Former Cycling Doctor Admits Lies

Chris Jaffray 

November 07, 2019

MANCHESTER - Dr Richard Freeman appeared at the Medical Practitioners Tribunal Service (MPTS) in Manchester today where the case against him, based on his order of 30 sachets of Testogel in 2011, was finally opened.

The hearing unveiled the 22 charges against him and most were admitted.

He confessed to ordering the package of Testogel from Fit4Sport Limited to the Manchester Velodrome on May 16th 2011, a banned substance on the World Anti-Doping Agency List of Prohibited Substances and Methods.

He also suggested falsely that it had been ordered in error.

As well as this he admitted to telling UK Anti-Doping in February 2017 it had been ordered for a non-athlete and returned to Fit4Sport.

He admits saying that it was returned was untrue but stands by his claim that it was for a non-athlete.

He also denies ordering Testogel when he either knew it was not for a non-athlete and knowing it was for an athlete to improve their performance.

He also denies acting to conceal his actions.


Dr Freeman also admitted a series of charges relating to shortcomings in his clinical charges.

These included providing medical treatment to staff without access to their medical records and when it should have been passed onto their GP.

He also failed tell GPs about three people he had given medication to.

Dr Freeman also admitted to failing to keep an adequate record of athletes from British Cycling and Team Sky and failing to back up a laptop which was stolen from him in August 2014.

The case against Dr Freeman is expected to be outlined by the GMC tomorrow.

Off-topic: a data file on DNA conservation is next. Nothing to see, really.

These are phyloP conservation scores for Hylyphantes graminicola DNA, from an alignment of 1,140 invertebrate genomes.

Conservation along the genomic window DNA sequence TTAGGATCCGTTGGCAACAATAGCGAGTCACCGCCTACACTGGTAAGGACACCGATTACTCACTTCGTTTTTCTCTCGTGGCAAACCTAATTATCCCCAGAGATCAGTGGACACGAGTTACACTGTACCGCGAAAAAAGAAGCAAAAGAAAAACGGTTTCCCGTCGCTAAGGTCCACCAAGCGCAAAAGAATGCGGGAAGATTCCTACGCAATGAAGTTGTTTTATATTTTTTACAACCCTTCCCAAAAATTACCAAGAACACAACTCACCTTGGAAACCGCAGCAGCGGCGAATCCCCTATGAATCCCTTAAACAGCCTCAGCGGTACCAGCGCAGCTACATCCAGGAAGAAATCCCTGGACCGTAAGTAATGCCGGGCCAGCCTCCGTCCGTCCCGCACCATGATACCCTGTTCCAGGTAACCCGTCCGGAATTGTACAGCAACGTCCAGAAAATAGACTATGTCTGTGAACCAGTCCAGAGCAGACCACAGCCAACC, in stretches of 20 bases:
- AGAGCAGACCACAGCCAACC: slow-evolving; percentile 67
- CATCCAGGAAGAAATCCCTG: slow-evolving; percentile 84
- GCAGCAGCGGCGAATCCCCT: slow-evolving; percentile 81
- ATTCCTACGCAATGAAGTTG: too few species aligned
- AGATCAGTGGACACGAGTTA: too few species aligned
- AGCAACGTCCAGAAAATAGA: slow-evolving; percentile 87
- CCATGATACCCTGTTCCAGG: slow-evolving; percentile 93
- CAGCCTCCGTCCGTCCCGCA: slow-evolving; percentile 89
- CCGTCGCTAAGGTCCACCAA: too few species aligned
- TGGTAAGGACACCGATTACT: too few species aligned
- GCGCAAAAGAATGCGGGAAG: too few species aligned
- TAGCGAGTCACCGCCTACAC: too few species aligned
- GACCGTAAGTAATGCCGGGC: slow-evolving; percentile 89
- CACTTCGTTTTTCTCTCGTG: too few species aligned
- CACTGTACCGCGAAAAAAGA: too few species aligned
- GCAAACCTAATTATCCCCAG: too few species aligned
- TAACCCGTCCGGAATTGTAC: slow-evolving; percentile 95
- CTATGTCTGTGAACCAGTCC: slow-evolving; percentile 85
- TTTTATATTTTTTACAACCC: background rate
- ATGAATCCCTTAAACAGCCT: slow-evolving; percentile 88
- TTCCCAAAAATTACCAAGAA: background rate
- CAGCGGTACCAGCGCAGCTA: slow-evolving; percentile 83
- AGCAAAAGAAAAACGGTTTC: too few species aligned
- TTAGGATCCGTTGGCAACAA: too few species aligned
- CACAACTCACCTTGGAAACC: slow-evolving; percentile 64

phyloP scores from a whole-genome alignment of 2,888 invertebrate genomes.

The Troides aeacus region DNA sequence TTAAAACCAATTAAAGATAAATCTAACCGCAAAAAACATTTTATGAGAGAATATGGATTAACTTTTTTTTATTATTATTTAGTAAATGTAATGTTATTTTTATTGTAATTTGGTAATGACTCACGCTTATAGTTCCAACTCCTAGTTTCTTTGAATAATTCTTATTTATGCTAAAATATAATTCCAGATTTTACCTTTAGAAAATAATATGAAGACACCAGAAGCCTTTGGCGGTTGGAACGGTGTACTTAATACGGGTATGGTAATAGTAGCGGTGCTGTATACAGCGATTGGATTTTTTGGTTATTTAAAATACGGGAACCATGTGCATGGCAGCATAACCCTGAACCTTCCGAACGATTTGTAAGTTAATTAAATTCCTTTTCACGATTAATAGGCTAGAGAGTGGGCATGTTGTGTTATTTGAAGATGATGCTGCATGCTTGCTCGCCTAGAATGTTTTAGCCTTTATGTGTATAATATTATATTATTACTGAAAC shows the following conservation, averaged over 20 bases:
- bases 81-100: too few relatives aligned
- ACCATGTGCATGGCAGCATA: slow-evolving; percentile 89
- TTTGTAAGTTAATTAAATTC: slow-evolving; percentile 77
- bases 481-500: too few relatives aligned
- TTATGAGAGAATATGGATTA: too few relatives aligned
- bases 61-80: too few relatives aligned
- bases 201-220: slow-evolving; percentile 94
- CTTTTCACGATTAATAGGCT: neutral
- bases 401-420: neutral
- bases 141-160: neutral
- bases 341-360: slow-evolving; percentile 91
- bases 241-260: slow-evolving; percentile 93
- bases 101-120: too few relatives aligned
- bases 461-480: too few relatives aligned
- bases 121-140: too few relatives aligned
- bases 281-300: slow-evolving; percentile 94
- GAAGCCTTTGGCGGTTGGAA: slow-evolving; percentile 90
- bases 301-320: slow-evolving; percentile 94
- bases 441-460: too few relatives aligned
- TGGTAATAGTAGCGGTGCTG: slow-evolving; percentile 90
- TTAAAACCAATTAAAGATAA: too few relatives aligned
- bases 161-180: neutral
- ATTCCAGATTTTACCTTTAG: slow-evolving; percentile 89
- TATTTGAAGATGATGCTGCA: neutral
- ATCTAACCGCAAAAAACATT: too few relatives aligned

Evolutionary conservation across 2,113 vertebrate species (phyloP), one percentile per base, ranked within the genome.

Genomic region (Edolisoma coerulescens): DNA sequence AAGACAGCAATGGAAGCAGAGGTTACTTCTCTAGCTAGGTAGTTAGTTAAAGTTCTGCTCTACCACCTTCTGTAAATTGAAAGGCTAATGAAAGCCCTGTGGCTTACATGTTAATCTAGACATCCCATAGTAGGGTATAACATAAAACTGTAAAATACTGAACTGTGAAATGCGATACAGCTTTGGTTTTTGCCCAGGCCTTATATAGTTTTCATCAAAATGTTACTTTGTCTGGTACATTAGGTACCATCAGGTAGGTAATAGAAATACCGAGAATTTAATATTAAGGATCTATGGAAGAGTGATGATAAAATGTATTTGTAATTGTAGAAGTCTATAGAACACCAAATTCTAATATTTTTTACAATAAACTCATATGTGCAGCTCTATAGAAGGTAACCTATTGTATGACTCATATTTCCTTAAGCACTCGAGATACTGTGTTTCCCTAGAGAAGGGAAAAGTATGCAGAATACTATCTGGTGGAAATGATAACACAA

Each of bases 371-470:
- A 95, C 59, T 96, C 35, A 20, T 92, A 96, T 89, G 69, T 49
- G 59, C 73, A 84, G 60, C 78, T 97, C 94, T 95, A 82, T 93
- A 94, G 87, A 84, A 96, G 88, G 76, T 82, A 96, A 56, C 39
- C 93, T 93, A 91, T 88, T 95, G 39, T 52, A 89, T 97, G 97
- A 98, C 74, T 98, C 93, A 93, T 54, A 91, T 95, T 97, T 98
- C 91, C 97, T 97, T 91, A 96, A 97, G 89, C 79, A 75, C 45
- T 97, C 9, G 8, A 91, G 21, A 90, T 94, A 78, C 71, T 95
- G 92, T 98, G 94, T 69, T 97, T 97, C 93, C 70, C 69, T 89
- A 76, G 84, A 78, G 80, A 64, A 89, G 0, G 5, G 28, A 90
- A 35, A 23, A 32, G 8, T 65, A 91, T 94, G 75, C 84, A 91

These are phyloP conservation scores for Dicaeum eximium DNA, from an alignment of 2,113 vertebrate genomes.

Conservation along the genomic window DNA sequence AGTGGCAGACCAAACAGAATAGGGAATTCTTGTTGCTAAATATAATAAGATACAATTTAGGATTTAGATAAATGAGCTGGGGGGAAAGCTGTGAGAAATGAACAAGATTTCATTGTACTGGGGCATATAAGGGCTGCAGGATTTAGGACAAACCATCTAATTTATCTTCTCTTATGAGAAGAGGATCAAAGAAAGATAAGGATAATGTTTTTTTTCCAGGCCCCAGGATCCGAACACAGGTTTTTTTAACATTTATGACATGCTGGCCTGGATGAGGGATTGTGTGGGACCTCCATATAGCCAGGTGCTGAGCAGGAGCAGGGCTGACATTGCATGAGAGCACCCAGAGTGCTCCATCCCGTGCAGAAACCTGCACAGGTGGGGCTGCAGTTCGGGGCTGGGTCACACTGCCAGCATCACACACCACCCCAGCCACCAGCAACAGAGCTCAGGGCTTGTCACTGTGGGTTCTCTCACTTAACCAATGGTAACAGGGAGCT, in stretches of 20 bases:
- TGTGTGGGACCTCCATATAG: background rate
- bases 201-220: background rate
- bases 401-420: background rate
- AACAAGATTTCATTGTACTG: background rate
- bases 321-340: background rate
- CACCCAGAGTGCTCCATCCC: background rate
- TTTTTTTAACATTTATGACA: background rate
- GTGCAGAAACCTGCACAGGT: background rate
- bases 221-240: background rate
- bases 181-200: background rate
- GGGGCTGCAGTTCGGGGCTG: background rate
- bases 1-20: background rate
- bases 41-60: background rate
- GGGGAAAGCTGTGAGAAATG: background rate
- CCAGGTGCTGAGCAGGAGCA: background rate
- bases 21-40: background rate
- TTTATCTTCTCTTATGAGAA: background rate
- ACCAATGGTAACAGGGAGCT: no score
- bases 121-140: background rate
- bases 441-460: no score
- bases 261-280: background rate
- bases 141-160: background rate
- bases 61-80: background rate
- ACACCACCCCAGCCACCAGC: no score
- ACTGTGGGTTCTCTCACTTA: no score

Case Continues

The tribunal heard last week it was Dr Freeman's position that the substance was ordered for cycling coach Shane Sutton but he denied all knowledge of it.

Representing Dr Freeman, Mary O'Rourke QC said that she had received a package on Monday this week which would call into question the "credibility…of Mr Sutton" and wanted time to speak to Steve Peters, another potential witness, about what this contained.

However, Simon Jackson QC, representing the General Medical Council, said it was inappropriate for this meeting to take place without the GMC being present.

The tribunal also heard Mr Sutton was currently out of the country but could appear before the hearing on Monday.

Ms O'Rourke also said Damian Collins, chair of the Commons Digital, Culture and Sport Select Committee, could be in possession of a report containing relevant information and she had made efforts to contact him this week but had received no response.

Chris Jaffray is a journalist with the Mercury Press agency.

Editor's Note: See more coverage of Dr Freeman's hearing from Friday 8th November here.


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